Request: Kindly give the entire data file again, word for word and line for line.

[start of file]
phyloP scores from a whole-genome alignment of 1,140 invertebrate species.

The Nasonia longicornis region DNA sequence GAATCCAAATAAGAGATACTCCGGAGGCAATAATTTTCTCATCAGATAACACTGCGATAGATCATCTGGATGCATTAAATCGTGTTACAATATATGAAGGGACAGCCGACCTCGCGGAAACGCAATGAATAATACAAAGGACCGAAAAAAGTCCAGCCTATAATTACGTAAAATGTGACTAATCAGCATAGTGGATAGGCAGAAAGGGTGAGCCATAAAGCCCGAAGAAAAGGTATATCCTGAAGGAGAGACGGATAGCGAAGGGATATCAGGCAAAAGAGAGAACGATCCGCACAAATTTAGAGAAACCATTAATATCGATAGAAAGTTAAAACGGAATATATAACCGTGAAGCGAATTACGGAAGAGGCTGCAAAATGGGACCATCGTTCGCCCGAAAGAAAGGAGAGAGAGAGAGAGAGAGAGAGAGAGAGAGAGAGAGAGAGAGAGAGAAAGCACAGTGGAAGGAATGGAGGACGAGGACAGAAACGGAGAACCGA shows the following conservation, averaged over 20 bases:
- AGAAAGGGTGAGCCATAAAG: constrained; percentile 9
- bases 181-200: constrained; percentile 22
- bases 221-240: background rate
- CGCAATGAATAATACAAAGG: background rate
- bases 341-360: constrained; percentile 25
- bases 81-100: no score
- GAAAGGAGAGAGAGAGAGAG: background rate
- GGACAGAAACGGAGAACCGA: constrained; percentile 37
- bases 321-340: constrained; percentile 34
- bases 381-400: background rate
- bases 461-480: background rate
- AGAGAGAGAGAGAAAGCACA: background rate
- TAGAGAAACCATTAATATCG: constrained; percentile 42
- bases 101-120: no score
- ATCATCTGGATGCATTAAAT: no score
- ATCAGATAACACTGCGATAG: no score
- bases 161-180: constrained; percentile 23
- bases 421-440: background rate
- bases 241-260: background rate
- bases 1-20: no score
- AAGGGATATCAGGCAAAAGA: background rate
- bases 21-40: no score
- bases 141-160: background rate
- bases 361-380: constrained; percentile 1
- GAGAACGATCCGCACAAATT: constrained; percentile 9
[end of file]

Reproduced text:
phyloP scores from a whole-genome alignment of 1,140 invertebrate species.

The Nasonia longicornis region DNA sequence GAATCCAAATAAGAGATACTCCGGAGGCAATAATTTTCTCATCAGATAACACTGCGATAGATCATCTGGATGCATTAAATCGTGTTACAATATATGAAGGGACAGCCGACCTCGCGGAAACGCAATGAATAATACAAAGGACCGAAAAAAGTCCAGCCTATAATTACGTAAAATGTGACTAATCAGCATAGTGGATAGGCAGAAAGGGTGAGCCATAAAGCCCGAAGAAAAGGTATATCCTGAAGGAGAGACGGATAGCGAAGGGATATCAGGCAAAAGAGAGAACGATCCGCACAAATTTAGAGAAACCATTAATATCGATAGAAAGTTAAAACGGAATATATAACCGTGAAGCGAATTACGGAAGAGGCTGCAAAATGGGACCATCGTTCGCCCGAAAGAAAGGAGAGAGAGAGAGAGAGAGAGAGAGAGAGAGAGAGAGAGAGAGAGAGAAAGCACAGTGGAAGGAATGGAGGACGAGGACAGAAACGGAGAACCGA shows the following conservation, averaged over 20 bases:
- AGAAAGGGTGAGCCATAAAG: constrained; percentile 9
- bases 181-200: constrained; percentile 22
- bases 221-240: background rate
- CGCAATGAATAATACAAAGG: background rate
- bases 341-360: constrained; percentile 25
- bases 81-100: no score
- GAAAGGAGAGAGAGAGAGAG: background rate
- GGACAGAAACGGAGAACCGA: constrained; percentile 37
- bases 321-340: constrained; percentile 34
- bases 381-400: background rate
- bases 461-480: background rate
- AGAGAGAGAGAGAAAGCACA: background rate
- TAGAGAAACCATTAATATCG: constrained; percentile 42
- bases 101-120: no score
- ATCATCTGGATGCATTAAAT: no score
- ATCAGATAACACTGCGATAG: no score
- bases 161-180: constrained; percentile 23
- bases 421-440: background rate
- bases 241-260: background rate
- bases 1-20: no score
- AAGGGATATCAGGCAAAAGA: background rate
- bases 21-40: no score
- bases 141-160: background rate
- bases 361-380: constrained; percentile 1
- GAGAACGATCCGCACAAATT: constrained; percentile 9